Without boundaries, it is easy to overextend ourselves or do things we don’t want to do. In the end, our energy is drained and we may feel resentment, anger, or disappointment toward others or ourselves. Having clearly defined boundaries help us feel grounded, balanced, and secure. Staying within our boundaries shows self-respect and self-love. When you make your boundaries appropriately known, it can also make life easier for others since they know what to expect.

There are several different kinds of boundaries:

  • Material boundaries – What material things, including money, you will give or lend.
  • Physical boundaries – Your level of comfort with physical touch or privacy.
  • Mental boundaries – Knowing what you believe and your willingness to consider others’ opinions or values.
  • Emotional boundaries – Awareness of your feelings and responsibilities to yourself and others, as well as being able to separate them.
  • Sexual boundaries – What you are comfortable with and enjoy pertaining to sexual touch and activity.
  • Spiritual boundaries – Your beliefs in relation to a higher power.

One important note: Do not mistake boundaries for walls. Spiritual and emotional boundaries are important for our own well-being. Boundaries help contain and build strength from within…whereas walls tend to block and defend.

If you have been reticent to set boundaries or to speak up when you feel a line is being crossed, ask yourself what is the reason behind it. Do you think you won’t be liked or accepted? That you’ll be seen as too selfish or too rigid? That if you don’t give someone what he or she wants, they will reject you? The bottom line is, those who matter will honor your healthy boundaries. Naturally, boundaries are a two-way street. Expect others to respect your boundaries, and you do the same!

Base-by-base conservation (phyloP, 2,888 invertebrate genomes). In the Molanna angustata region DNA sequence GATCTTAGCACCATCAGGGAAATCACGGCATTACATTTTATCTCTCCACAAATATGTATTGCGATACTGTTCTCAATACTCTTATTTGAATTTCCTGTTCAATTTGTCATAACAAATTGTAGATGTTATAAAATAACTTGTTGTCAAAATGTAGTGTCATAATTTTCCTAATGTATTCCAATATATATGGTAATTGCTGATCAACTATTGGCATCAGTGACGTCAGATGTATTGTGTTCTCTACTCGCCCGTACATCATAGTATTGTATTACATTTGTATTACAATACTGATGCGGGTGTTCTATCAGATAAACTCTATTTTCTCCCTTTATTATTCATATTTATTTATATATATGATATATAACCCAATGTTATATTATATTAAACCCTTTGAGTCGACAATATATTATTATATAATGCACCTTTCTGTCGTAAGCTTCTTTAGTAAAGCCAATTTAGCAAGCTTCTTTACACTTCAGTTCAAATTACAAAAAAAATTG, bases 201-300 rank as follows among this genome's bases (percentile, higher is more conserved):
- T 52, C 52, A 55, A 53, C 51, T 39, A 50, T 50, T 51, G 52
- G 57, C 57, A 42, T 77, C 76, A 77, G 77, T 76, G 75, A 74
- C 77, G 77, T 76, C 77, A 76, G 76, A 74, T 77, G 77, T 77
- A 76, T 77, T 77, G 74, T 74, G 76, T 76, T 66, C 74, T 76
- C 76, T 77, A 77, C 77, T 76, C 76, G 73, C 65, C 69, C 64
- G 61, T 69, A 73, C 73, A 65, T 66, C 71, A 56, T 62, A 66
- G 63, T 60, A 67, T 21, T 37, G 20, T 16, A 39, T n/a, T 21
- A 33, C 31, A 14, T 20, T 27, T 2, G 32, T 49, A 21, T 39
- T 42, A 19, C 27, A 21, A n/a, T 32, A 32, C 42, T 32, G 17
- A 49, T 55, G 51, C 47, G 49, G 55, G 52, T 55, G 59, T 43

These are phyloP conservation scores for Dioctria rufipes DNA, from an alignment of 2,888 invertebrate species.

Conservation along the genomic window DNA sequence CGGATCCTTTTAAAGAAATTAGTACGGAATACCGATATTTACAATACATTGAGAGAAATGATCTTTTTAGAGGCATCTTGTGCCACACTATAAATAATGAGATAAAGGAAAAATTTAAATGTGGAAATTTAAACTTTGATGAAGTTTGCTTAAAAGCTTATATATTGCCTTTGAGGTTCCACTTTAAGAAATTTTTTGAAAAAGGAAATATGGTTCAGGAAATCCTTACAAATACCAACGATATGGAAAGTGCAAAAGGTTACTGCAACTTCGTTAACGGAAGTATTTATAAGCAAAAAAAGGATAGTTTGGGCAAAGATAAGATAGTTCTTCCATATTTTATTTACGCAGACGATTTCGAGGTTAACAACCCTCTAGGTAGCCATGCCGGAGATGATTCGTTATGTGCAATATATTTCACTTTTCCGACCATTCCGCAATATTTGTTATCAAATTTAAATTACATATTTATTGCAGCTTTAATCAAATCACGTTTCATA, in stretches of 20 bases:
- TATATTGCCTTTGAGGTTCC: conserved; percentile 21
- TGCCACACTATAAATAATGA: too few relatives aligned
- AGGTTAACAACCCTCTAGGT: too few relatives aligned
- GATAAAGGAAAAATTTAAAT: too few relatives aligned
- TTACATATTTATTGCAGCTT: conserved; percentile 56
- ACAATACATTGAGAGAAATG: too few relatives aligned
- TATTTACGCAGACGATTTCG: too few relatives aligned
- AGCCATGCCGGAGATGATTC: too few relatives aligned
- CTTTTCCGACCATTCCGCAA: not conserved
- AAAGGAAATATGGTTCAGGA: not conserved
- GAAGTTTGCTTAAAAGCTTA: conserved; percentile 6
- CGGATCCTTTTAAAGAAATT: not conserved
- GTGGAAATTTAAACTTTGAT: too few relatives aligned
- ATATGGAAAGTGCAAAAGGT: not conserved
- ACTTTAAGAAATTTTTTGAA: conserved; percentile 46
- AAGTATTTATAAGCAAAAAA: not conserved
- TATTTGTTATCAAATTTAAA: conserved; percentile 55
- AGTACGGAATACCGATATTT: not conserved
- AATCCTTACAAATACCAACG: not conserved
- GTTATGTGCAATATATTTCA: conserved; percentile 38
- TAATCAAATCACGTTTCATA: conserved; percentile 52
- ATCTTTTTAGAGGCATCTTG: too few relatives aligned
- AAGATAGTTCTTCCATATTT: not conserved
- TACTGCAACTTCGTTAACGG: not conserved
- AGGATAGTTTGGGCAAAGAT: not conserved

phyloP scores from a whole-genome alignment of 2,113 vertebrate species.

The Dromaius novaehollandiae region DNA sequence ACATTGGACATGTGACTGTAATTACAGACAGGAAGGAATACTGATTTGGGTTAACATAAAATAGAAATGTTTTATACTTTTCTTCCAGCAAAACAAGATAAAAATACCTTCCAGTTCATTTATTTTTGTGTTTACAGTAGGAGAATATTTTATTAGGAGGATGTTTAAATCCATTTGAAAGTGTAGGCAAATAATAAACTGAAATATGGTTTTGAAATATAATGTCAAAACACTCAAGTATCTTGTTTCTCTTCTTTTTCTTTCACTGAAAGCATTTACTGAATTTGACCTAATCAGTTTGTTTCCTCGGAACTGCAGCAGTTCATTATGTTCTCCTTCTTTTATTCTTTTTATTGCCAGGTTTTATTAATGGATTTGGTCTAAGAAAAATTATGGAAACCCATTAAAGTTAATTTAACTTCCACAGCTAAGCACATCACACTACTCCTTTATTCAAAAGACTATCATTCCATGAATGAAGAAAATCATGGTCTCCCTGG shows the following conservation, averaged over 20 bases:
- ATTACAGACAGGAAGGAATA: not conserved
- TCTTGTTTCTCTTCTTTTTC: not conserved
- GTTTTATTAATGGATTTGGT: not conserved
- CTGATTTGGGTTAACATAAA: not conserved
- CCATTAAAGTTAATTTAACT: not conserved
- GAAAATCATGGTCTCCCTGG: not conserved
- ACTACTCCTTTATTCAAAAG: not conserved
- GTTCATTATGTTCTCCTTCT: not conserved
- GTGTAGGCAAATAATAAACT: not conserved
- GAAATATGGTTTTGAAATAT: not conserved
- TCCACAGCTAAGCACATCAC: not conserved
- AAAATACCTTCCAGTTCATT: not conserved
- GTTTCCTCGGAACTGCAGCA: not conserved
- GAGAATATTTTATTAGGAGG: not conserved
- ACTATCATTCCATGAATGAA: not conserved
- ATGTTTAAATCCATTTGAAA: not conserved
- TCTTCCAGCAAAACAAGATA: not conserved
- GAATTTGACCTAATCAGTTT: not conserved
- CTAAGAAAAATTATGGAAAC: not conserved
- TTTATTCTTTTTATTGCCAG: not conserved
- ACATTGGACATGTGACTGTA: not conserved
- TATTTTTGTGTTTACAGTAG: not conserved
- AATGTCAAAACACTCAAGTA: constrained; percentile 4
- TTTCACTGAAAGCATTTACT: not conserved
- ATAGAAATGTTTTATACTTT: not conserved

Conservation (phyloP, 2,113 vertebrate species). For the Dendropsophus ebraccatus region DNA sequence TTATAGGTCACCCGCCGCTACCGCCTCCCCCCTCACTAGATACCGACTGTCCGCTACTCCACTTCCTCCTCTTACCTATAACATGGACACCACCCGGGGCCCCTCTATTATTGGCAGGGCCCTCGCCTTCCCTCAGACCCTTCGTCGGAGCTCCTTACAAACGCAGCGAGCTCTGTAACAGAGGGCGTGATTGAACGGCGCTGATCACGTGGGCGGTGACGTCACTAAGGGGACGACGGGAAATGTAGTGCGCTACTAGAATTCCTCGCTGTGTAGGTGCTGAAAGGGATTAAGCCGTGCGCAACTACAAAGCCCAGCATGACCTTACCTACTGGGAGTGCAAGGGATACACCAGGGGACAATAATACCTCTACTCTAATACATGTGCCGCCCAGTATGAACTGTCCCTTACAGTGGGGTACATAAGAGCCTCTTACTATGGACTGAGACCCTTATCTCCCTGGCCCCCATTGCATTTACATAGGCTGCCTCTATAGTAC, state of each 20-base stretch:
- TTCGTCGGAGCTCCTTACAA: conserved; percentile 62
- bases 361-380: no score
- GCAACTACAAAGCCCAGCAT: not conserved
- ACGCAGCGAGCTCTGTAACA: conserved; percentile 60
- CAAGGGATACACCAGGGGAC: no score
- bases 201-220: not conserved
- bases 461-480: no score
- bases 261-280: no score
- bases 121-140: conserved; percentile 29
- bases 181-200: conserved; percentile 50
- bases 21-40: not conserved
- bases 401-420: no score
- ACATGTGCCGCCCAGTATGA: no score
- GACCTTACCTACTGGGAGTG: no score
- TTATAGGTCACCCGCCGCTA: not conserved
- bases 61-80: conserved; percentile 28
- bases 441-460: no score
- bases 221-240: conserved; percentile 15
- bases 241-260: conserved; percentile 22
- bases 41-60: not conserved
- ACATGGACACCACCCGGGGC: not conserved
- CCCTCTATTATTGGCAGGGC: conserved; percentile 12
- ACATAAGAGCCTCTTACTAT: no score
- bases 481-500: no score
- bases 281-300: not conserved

Don’t know what your boundaries are? Need to re-evaluate them? As we head toward the holidays—with increased interaction with and demands from co-workers, friends, and family—now is a great time to get clear about boundaries!


Express Your Feelings Today

I have invited Yaz Headley of http://thecompletelife.com from the UK to guest blog on my blog for your pleasure:

We can have so many joys and regrets in our lives.

Bronnie Ware wrote a book on “The top five regrets of the dying”. One of the regrets she found was that they often wished they had the courage to express their feelings. So often we bottle up our feelings and think we can maybe, fully express ourselves another day. Will that day ever arise or are we meant to seize the day today, everyday.

Expressing a feeling does not have to be hurtful or painful to another. Expressing feelings can be kind, generous and simply practical. Expressing a feeling helps us to understand how we ourselves feel, something we so often forget to do.

If you do anything today, express at least one feeling not just to yourself but to another. Expressing your feelings is about living and savouring your interpretation of the life you are living. The other four regrets she found were wishing they had chosen to be happier, work less, being more authentic and stayed in touch with friends.

Ware, B., 2012. The Top Five Regrets of the Dying: A Life Transformed by the Dearly Departing, Hay House UK.

©2012 Yaz.